Slipping several times before she made the crest, she emerged from the woods bloody, wet, and covered with matted leaves and mud.  She did not care how she looked; she only cared now how she was going to survive.  She ran to the edge of the ridge, which stood majestically nearly sixty-feet over the forest below.  She needed to get her bearings and do so quickly.  The scene below her buckled her knees and she drop straight down on them.

            Hundreds of bloody carcasses of every type of forest animal found in this region lay at the foot of the ridge below her.  The bodies shredded as if a large wild creature, or alien, had sliced every one of them.  The pile was nearly fifteen feet high and ran nearly a hundred feet along the ridge.  It was a massive burial ground.  She saw deer, bear, beavers, raccoons, bobcats, panthers, elk, dogs, coyotes, foxes, and various others.  Birds of multiple species lay below her too.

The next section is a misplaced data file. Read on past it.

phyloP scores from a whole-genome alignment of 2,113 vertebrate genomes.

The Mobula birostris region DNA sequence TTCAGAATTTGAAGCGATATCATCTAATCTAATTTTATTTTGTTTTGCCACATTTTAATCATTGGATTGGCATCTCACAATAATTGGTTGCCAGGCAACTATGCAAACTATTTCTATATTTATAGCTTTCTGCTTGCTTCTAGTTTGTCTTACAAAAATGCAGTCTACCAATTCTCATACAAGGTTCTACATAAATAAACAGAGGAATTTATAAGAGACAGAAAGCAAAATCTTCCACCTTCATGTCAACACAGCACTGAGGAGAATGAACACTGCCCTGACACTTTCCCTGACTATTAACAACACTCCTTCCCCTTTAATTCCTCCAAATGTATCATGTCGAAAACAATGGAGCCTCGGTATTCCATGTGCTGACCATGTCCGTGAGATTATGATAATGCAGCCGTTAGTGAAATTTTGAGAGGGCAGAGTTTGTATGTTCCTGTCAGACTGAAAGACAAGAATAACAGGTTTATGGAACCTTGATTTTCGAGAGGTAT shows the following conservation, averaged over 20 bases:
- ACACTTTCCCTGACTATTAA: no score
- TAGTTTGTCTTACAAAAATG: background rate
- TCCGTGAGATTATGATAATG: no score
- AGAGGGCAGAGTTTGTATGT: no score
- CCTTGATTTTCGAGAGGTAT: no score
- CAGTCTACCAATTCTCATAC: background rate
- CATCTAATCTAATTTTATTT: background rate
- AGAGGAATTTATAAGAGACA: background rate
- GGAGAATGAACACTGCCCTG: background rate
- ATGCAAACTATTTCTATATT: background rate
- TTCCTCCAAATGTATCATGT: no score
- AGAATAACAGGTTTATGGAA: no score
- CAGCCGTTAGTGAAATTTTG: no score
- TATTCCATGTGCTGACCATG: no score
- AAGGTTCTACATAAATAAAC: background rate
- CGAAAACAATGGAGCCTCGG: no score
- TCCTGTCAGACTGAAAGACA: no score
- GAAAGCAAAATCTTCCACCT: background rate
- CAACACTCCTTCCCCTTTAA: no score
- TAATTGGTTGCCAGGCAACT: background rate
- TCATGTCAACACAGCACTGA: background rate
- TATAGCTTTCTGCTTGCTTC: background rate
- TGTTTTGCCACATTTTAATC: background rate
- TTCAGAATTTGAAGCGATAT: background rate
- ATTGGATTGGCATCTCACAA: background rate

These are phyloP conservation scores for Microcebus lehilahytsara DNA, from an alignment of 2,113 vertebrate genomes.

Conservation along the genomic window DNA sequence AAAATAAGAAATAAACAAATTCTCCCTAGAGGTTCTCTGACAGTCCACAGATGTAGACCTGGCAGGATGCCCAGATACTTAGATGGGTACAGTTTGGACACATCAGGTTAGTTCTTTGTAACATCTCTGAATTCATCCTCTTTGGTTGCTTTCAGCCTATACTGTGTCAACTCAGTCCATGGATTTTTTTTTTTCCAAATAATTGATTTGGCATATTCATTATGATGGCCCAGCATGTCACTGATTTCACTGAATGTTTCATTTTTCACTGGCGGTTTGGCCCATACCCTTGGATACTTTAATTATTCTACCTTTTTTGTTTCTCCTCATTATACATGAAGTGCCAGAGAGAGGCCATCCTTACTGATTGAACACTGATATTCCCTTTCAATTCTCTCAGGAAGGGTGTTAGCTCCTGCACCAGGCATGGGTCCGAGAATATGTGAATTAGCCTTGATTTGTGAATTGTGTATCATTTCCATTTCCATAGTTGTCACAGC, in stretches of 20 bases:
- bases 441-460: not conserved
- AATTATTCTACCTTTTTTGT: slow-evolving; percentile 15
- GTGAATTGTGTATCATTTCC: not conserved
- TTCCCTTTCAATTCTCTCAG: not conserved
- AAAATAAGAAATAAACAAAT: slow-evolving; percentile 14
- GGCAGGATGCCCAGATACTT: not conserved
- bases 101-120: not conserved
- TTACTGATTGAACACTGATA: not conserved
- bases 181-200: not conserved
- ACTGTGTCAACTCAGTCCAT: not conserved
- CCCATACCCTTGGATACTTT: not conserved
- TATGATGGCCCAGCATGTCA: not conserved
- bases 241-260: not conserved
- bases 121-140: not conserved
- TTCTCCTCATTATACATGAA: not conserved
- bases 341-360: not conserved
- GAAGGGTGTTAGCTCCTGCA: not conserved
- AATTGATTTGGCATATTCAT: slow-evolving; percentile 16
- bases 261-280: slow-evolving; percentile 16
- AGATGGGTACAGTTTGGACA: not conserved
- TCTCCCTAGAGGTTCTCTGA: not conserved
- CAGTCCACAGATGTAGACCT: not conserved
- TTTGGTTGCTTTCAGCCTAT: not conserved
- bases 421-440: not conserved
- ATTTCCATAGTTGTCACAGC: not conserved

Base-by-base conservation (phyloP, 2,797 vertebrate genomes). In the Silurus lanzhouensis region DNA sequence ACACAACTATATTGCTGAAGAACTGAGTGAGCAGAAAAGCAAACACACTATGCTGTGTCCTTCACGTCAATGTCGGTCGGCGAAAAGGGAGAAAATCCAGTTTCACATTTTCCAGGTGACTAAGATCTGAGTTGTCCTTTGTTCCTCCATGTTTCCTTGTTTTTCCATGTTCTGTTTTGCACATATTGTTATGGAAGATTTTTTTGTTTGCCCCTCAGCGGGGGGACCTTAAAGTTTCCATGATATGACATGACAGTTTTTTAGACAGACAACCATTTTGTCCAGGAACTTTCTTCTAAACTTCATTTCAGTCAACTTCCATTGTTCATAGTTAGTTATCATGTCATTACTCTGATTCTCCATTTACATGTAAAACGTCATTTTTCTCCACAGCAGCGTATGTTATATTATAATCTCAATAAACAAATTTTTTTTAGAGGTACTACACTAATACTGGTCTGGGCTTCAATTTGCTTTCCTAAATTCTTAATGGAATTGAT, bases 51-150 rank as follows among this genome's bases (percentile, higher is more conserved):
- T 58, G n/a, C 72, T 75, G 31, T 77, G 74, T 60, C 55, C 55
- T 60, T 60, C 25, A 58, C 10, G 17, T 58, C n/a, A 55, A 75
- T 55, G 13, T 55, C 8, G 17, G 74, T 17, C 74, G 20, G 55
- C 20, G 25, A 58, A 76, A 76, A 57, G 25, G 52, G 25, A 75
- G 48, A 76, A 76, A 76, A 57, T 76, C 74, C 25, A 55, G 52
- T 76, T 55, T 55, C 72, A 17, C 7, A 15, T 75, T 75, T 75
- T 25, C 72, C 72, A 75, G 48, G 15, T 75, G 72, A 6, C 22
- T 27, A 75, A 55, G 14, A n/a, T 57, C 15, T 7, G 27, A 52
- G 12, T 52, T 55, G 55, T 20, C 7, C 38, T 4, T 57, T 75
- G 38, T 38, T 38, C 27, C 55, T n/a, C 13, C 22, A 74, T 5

The sight was over whelming; her stomach instantly lifted the morning’s muffin, egg, cheese, and sausage combination onto the ground at the ridge’s edge.  Carol tried for a few deep breathes, but only choked on each.  As she knelt before the carnage, horrified at the massive pile of torn flesh and innards, she realized she had taken far too long to absorb the moment. 

            Her knees wobbled as she stood as quickly as she could, she lifted the pistol with her left hand as she turned.  All she saw was a violet burst, then burning sensation in her upper right chest and white down from her coat filled the snowy air around her.  She felt her shoulder blade splinter, then a painful relief in her back.  She remembered lifting off her feet, then over the edge, falling.  She watched the creature stare at her as she came to a splashing stop, and then sunk into the blood and guts of the animals around her.